Vital Infrastructure, Technology, and Logistics (VITAL)

Protecting Our Critical Infrastructures

US critical infrastructures encompass highly visible sectors like transportation, water, and agriculture as well as less conspicuous sectors like energy, finance, and information technology (IT). If any of these infrastructures were attacked, whether by hostile nation-states or by non-state actors, it would have major negative impacts on our national security and the economic well-being of our country. Even less nefarious disruptions to the supply chain, caused by inclement weather for example, are increasingly worrisome as the global economy becomes more intertwined and interdependent.

Due to the number, scale, and complexity of these sectors, no one entity can tackle the issue of critical infrastructure vulnerability alone. Both government and industry have a shared interest in the continued stability of domestic infrastructures and their global supply chains and are thus natural allies in the efforts to secure these systems. Through improved communication and strategic planning, industry and government entities can combine and coordinate efforts in comprehensively securing critical infrastructures.

The DCIP defines the following 16 sectors as critical based on their influence on the nation’s economic health and security: chemicals, commercial facilities, communications, manufacturing, dams, defense, emergency services, energy, finance, food and agriculture, government facilities, healthcare, information technology (IT), nuclear facilities, transportation, and water. The number of sectors considered vital to the US is simply too great to be managed by one office of the federal government, or even by the federal government alone. Taken together, the 16 critical sectors identified by the DoD account for thousands of companies, millions of jobs, and billions of dollars of revenue changing hands across the country. The only effective way to provide comprehensive critical infrastructure protection is through a coordinated effort, both among government agencies and between government and industry. The VITAL Center aims to bridge the gap between government and industry security efforts by connecting diverse stakeholders from both worlds, creating a community of interest to create more comprehensive mechanisms of action for critical infrastructure protection.


Microelectronics: Foundations and Futures, A Virtual Executive Course

The four half-day virtual course will explore the history of microelectronics, detail the current state of the practice, as well as review legacy and state of the art technology needs and their impact on the United States economy and national defense. Instructors will include industry leaders, government officials, technical experts, and key decision makers and influencers to understand the big picture of this technology area that affects every part of American culture and economics. This policy-oriented course is perfect for industry, government, and academic professionals alike with a shared goal of identifying and addressing the challenges the US faces in the microelectronics industrial arena.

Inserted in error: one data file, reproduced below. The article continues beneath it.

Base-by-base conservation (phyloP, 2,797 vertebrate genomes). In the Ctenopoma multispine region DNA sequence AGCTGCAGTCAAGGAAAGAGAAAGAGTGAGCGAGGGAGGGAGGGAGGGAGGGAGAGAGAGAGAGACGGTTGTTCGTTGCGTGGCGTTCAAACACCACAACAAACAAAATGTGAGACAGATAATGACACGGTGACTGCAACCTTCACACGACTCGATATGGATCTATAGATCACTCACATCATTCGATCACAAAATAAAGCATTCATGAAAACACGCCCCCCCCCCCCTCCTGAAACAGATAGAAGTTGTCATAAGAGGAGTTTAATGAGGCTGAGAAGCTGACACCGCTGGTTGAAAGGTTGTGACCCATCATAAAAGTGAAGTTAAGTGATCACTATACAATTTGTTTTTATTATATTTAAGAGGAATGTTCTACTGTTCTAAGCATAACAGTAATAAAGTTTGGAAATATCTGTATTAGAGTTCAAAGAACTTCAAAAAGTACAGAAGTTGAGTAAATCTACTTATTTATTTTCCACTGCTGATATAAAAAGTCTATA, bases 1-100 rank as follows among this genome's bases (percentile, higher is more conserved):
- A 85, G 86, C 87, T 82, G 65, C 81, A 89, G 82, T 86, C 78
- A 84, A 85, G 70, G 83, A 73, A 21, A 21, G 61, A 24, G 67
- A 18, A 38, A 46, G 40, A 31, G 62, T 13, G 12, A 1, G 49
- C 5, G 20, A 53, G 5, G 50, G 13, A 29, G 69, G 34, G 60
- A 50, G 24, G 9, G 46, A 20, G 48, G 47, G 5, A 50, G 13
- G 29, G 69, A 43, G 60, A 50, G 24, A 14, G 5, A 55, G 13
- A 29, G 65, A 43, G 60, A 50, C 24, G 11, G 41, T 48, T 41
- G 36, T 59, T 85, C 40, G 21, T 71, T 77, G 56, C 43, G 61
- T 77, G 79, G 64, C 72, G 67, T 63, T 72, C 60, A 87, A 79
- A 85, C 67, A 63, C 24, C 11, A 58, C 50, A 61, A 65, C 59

Hardware Security Symposium


Thursday, May 17, 2018, 2:00pm-3:00pm

Speaker: Dr. Darryl Williams, Techsonomy LLC

Supply chain security is an integral piece of hardware security. Today's complicated global supply chain presents a wide range of entry points for adversaries to intercept critical information and physical components before they are inserted in DOD systems. Dr. Williams will provide an overview of the vulnerability landscape and possible approaches to advanced supply chain risk management tailored to the DOD's unique set of concerns.

Dr. Darryl R. Williams is recognized as one of the United States’ foremost experts on non-traditional supply chain vulnerability analysis, both attack and defense. For more than 27 years, Dr. Williams has been engaged by governments and the Fortune 500 to white hat the most secure and hardened supply chains in the world. In addition, he was the creator of the Partnership to Defeat Terrorism, an ad hoc group of global leaders in government, the private sector, and academia that use unique supply chain methodologies and Checkmate algorithms to address the most difficult national security issues plaguing the United States. Dr. Williams has sat on senior government advisory boards, led senior-level interagency working groups, and published articles on forensic vulnerability analysis and non-traditional supply chain attack and defense. As a career Air Force electronic warfare officer, he has more than 4000 hours in both the B-52 and RC-135. Dr. Williams is the co-founder and Chief Scientist of Techonomy LLC, a unique technology company primarily focused on creating tools capable of assessing, modeling, and monitoring any supply chain, from any vertical, anywhere in the world.